Having both parents born and raised in Vietnam, Vietnamese food and drinks were very much present all throughout my life. To this day, many Vietnamese dishes and drinks are my all-time favorite foods and go-tos when deciding what to eat. One particular Vietnamese drink that has left its mark on me is Vietnamese coffee. From being a coffee-hater to now a cà phê sữa đá lover, Vietnamese coffee has changed the way I see coffee and I hope it can change yours too!

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Reasons why you should be drinking Vietnamese coffee over regular coffee:

It tastes better

Not only is it on the sweeter spectrum of coffee flavors, but it is also still on the stronger side. What makes it so naturally strong (and also turns some coffee drinkers away) is the coffee bean used in Vietnamese coffee. The Robusta bean is much more caffeinated compared to typical coffee beans used here in the U.S. Vietnamese coffee tastes very different from the average cup of joe also because of the way it is brewed. It’s a nice, long process since it’s drip coffee. I remember always waking up in the morning seeing my dad use a small drip filter to make his coffee.


No refrigeration needed

When making Vietnamese coffee, ones uses sweetened condensed milk instead of creamers, milks or sugars. The thick condensed milk may feel a little overpowering, but that’s just how the coffee is. In my opinion, the sweetness of the condensed milk works perfectly to balance out the richness from the coffee bean. Another good thing is that you don’t need to leave the condensed milk in the refrigerator. In my family, we would transfer the coffee from an opened can into a jar or container with a lid to save it for later. This way you don’t need to keep your milk/creamers in check and won’t have to worry about expiration dates since condensed milk has a longer shelf life.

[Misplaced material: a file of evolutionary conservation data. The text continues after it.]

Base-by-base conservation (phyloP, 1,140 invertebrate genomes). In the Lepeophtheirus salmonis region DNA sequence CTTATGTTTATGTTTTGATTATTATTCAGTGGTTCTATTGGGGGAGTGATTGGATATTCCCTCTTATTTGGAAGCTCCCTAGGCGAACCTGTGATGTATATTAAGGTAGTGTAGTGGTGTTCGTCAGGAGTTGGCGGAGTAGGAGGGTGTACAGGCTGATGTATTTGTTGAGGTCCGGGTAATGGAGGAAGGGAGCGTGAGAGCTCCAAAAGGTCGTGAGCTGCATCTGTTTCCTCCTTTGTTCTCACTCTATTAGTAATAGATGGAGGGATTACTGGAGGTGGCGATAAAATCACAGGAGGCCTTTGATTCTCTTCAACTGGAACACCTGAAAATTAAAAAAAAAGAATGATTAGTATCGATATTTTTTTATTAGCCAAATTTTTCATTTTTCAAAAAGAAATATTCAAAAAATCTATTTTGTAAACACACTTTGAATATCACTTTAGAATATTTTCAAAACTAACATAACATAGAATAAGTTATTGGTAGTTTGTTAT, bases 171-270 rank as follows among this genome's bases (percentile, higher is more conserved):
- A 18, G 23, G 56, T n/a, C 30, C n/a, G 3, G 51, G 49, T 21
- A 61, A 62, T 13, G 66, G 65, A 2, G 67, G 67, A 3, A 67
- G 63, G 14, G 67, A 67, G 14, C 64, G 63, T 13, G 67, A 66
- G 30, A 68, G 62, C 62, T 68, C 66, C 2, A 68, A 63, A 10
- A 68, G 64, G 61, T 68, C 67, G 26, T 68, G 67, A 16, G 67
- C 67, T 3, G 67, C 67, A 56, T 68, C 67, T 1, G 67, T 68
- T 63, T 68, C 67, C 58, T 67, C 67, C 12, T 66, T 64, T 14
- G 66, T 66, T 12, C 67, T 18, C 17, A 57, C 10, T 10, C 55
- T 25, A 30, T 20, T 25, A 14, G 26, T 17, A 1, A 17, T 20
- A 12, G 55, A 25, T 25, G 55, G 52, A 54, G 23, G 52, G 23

There is no wrong way to drink it

No need to worry about the number of cups of sugar, half-and-half or milk, etc. Drinking Vietnamese coffee hot or cold, the taste will still be amazing. The condensed milk can be added to taste if you’re making it at home. If you’re out and about and decided to order Vietnamese coffee, it is usually already made, so you don’t need to tell them how much condensed milk to add into your coffee because every tea spot or restaurant has already crafted it to perfection. In the streets of Vietnam, if you don’t specify, you’ll get the typical Vietnamese coffee; it’s rare for people to ask for no condensed milk so if you ask, you might get some weird looks. My favorite version is called cà phê sữa đá in Vietnamese, which consists of iced Vietnamese coffee with condensed milk.


Not your basic add-ins

Even though adding condensed milk is very popular and it is usually what’s associated with Vietnamese coffee at first there are also other pairings with this coffee. Eggs, cheese, butter and yogurts can be seen in coffee in Vietnam. I cannot vouch for the taste for these styles since I have never tasted it, but my parents used to enjoy these styles back when they were in Vietnam.


Try something new

I never used to drink coffee because of its bitter taste, but my dad made me his version of Vietnamese coffee one morning, and I started to fall into the coffee-drinking lifestyle. I would say if you have never tried it before to just give it a taste because you never know if you’ll like it or not!